The historiography of Henry de Boulainviller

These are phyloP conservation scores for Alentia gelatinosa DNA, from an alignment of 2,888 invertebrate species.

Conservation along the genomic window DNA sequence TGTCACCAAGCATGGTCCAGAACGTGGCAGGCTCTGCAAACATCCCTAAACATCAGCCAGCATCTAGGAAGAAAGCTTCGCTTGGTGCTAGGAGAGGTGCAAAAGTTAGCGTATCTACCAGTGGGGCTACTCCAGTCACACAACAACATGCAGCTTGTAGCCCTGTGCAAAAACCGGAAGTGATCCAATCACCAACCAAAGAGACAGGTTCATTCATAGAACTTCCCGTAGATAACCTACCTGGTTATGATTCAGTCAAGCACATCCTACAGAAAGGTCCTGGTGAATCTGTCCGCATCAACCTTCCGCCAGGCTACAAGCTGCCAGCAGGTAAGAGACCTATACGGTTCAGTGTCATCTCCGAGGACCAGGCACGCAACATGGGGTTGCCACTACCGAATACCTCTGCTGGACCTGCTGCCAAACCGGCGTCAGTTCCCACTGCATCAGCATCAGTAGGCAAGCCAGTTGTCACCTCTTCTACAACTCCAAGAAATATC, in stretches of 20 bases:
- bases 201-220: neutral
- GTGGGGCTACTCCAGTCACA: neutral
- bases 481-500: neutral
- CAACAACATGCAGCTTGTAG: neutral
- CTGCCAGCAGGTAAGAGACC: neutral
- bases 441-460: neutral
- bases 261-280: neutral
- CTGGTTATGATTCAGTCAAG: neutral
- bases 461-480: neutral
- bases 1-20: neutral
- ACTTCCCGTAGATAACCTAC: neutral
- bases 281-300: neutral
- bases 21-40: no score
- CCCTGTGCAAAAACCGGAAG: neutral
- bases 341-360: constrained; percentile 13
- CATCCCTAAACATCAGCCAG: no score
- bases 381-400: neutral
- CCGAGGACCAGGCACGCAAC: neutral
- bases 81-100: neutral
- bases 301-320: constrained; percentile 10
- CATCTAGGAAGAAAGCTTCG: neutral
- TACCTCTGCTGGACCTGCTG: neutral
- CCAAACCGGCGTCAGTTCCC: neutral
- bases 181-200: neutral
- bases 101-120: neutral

The object of the present thesis is to examine aspects of the historiography of Henry de Boulainviller. Rather than concentrate on the various themes and ideas to be discovered in Boulainviller's historical writings, this work will analyse procedures and modes of presentation which support the particular attitudes and prejudices discernible as well as examine elements of his general methodology (source material, explanation, narrative, etc.).Part One explores the ways in which Boulainviller manipulates notions of 'fact', 'right', and law to argue that the old nobility of France were the true rulers of France and that the development of royal absolutism represented an aberration of the original constitution. Boulainviller's peculiar position is revealed by comparing his 'philosophy' with the political philosophies of Hobbes and Locke, and his utterly partial understanding of French history is shown to underlie his fussy attention to protocol and his choice of the happy moments of French history. It is concluded that 'feudal reactionary' is an obvious but erroneous label to affix to Boulainviller the historian of France. Boulainviller's partisan attitude exhibits itself particularly in his critical and moralizing remarks. Part Two examines this aspect of his work and suggests too that the moral duty of the ancient historian was to keep history safe from the ravages of pyrrhonism. Part Three explores Boulainviller's treatment of the ideas of Providence and Destiny. It is argued that he became more sceptical of an intervening Providence as he became increasingly influenced by Spinoza's doctrines denying contingency in the universe or its creator. Part Four discusses Boulainviller's methodology and examines his use of source material, chronology, and etymology; his modes of explanation; and the composition of his historical narratives. The thesis concludes by re-appraising Boulainviller's theoretical remarks about history writing in the context of his own practice.